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JUNE TERM, A. D. 1882.


A judgment agaifist a county, recovered upon county warrants, establishes the liability of the county, and that the indebtedness was created for county purposes. It is, therefore, the duty of the County Commissioners to provide for the payment of the judg ment by levying a tax upon the taxable property in the county; and it appearing by the return of the County Commissioners to an alternative writ of mandamus, that they are authorized to raise by tax for county purposes a sum sufficient to pay the judgment, a peremptory writ is awarded directing, them to do so.

This is a case of original jurisdiction in the Supreme Court. The facts of the case are sufficiently stated in the opinion.

Geo. P. Raney for the Relators.

THE CHIEF-JUSTICE delivered the opinion of the court.

The answer or return of the County Commissioners admits the several facts charged in the alternative writ, to-wit : that relators recovered judgment against the county in May, 1881, for $2,619.26 and costs; that execution has

The State ex rel. v. Co. Com'rs Jackson Co.-Opinion of Court.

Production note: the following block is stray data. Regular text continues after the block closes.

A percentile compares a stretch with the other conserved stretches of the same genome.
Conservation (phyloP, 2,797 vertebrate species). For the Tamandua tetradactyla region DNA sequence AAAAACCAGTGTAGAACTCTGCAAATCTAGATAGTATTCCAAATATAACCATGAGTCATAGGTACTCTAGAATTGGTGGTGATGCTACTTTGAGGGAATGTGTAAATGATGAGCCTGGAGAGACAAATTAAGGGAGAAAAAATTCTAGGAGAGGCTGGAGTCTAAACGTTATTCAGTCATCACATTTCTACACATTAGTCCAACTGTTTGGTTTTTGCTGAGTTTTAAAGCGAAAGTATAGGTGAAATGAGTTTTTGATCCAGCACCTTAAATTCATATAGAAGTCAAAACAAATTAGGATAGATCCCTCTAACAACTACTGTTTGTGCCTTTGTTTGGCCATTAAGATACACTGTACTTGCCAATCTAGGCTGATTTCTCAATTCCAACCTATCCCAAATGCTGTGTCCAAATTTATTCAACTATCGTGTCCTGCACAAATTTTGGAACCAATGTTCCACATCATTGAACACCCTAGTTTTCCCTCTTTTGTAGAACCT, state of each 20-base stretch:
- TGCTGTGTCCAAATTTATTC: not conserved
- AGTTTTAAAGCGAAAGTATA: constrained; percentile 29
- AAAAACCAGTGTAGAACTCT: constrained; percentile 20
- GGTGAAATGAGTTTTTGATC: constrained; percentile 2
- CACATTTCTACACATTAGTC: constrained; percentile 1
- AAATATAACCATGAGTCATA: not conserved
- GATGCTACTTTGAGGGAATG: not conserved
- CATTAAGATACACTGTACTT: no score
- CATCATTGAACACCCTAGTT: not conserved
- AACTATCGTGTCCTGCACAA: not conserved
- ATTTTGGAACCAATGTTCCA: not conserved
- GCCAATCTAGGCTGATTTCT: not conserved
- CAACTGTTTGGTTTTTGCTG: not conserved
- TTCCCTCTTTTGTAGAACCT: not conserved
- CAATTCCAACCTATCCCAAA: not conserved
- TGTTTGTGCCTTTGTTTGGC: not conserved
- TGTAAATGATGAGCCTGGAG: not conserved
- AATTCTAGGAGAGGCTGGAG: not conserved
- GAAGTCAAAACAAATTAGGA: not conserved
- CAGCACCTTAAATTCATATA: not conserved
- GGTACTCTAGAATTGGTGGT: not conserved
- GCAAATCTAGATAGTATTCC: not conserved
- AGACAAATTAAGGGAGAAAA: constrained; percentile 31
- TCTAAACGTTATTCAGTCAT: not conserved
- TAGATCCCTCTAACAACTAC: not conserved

been issued on the judgment and returned unsatisfied; that the county has no property subject to levy and sale, and the judgment remains unpaid; that the County Commissioners have refused to pay or provide for the payment of the same by levying a tax for that purpose on the taxable property of the county. They further say they have no power to levy any taxes except in pursuance of law, that they are empowered by the act of 1881 to levy taxes for county purposes, viz: for "county tax proper," four mills on the dollar; for bridges and county buildings, two mills, and a tax to pay interest on the county indebtedness. They deny that they have power to levy taxes to pay judgments against the county. They further say "that the judgment of the relators is founded upon county auditors' warrants, jurors' and witnesses' certificates issued before the passage of the act of 1881, and that all other acts empowering a levy of taxes for county purposes that could be paid in county certificates have been repealed."